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Mental Health in the Workplace

  • 20/01/2020 1:18:00 PM
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Mental Health in the Workplace
It's estimated that 45 per cent of Australians will experience a mental health condition in their lifetime, the most common being anxiety and depression.1  Anxiety and depression tend to affect people during their prime working years (16 to 64 years).2  So, it is likely that as an employer, you will employ someone who suffers from a mental health condition.
 
Currently, untreated mental health conditions cost Australian workplaces approximately $10.9 billion per year. This comprises $4.7 billion in absenteeism, $6.1 billion in presenteeism and $146 million in compensation claims.3

Employers ought to take a proactive approach to workplace mental health, particularly given the development of mental illnesses can be contributed to by an unhealthy, stressful work environment, or through a particular workplace incident.

What can you do as an employer to manage mental health in the workplace?
 
Research indicates that ‘job stress and other work-related psychosocial hazards are emerging as the leading contributors to the burden of occupational disease and injury’.4
 
WorkSafe Victoria recommends the following risk management process to manage mental health in the workplace:
- Find the hazards in your workplace. Identify factors associated with work-related stress (e.g. job demands, stresses).
- Assess the risk of injury with those hazards. That means assessing the likelihood and consequence of injury or illness resulting from work-related stress. You don’t have to do a formal risk assessment if there is already information about the risk and how to control it.
- Control the risks. Implement risk-control measures to eliminate work-related stress risk so far as is reasonably practicable. If the risk can’t be eliminated then, reduce that risk so far as is reasonably practicable.
- Monitor and review your risk controls to ensure they address the organisational factors that have contributed or may contribute to work-related stress. Revise the controls if they are not working.5

We recommend that employers:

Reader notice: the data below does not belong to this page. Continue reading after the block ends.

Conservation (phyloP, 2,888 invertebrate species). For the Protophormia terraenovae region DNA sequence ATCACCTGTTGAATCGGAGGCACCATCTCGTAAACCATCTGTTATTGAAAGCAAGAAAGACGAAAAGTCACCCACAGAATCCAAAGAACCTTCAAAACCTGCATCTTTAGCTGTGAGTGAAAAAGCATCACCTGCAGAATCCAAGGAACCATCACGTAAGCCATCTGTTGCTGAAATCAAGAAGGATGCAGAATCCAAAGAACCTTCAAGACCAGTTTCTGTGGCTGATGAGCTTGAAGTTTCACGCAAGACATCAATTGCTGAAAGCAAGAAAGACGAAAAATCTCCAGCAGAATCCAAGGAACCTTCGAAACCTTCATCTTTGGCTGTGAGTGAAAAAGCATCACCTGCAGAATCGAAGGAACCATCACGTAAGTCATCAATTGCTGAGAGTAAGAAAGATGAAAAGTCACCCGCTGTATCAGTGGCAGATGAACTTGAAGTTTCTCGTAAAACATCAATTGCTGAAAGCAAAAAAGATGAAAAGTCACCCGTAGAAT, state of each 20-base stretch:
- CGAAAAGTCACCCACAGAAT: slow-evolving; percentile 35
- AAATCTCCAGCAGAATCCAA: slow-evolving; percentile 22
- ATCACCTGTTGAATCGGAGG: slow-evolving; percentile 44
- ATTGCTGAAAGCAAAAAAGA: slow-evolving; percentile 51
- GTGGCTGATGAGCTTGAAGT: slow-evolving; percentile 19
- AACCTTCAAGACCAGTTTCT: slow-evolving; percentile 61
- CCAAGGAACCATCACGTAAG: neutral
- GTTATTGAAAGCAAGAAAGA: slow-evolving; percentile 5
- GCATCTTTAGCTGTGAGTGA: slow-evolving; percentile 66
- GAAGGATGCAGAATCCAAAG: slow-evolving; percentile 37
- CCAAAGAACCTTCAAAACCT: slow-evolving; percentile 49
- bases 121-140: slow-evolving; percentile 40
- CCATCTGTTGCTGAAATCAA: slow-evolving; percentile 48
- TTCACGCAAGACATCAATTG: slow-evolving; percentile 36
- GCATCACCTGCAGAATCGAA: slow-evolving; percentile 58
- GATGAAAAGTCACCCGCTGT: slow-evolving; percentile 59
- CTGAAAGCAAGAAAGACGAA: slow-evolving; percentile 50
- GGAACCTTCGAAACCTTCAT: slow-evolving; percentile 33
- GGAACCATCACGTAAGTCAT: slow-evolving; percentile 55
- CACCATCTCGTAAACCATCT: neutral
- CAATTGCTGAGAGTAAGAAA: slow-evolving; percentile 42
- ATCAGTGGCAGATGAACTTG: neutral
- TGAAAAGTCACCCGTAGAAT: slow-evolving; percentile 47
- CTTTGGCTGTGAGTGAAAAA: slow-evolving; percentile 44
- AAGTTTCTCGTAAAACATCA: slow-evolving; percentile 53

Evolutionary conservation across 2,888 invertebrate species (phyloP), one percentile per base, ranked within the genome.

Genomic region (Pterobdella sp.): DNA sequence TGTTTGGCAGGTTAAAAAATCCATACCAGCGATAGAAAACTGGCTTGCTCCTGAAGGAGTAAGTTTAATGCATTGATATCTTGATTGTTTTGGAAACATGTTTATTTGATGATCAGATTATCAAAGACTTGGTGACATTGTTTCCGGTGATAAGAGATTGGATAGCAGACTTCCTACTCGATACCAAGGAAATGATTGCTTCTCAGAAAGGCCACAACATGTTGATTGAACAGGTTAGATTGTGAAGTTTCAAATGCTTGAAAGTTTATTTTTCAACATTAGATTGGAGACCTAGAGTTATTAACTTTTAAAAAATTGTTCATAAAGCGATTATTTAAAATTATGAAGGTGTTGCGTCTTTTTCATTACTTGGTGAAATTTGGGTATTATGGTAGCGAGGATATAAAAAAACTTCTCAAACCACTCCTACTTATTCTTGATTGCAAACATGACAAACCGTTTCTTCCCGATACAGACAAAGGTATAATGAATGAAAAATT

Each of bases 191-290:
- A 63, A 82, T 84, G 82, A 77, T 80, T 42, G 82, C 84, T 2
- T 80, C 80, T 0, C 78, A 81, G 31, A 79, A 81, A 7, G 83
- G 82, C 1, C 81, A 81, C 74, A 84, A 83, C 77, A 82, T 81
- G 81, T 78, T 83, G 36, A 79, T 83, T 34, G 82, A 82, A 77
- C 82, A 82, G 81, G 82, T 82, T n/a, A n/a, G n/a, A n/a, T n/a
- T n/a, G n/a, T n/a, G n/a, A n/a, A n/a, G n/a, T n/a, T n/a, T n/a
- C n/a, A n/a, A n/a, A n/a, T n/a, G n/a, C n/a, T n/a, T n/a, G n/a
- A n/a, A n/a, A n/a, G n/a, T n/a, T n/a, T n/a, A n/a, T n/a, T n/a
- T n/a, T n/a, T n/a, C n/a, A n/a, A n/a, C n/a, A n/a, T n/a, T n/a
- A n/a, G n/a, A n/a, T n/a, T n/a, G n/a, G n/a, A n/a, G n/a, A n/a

• Undertake a commitment to promoting positive mental health in the workplace;
  • Provide effective and genuine communication between to employees, aiming to foster a supportive and more positive work environment;
  • Actively work to create a less stressful work culture, and ensure that employees feel appreciated; and
  • Implement workplace policies which encourage employees to seek help for mental health conditions.
Such action could not only lead to a more productive workplace, it could also help to minimise the risk of legal liability.

Please contact us if your business requires advice in relation to managing mental health In the workplace. We can be reached on (03) 9642 0435 or at info@phsolicitor.com.au.  Nothing in this article should be relied on as legal advice.   The contents of this article should be regarded as information only, and for specific legal matters, independent advice should always be sought. 
 
Endnotes: 
  (1) Australian Bureau of Statistics (ABS). (2008). National Survey of Mental Health and Wellbeing: Summary of Results, 2007. Cat. no. (4326.0). Canberra: ABS.
  (2) Australian Bureau of Statistics. (2008). National Survey of Mental Health and Wellbeing: Summary of Results, 2007, Table 1. Cat. no. (4326.0). Canberra: ABS.
  (3) PwC. (2014) ‘Creating a mentally healthy workplace: return on investment analysis’. Accessed online from
http://www.headsup.org.au/docs/default-source/resources/beyondblue_workplaceroi_finalreport_may-2014.pdf
  (4) LaMontagne AD, Keegel T & Vallance D (2007) Protecting and Promoting Mental Health in the Workplace: Developing a Systems Approach to Job Stress, Health Promotion Journal of Australia 2007,18, 221–8 (citing Marmot M, Siegrist J & Theorell T (2006) Health and the Psychological Environment at Work, Social Determinants of Health 2006, 97–130)
  (5) See https://www.worksafe.vic.gov.au/work-related-stress-safety-basics

 

 

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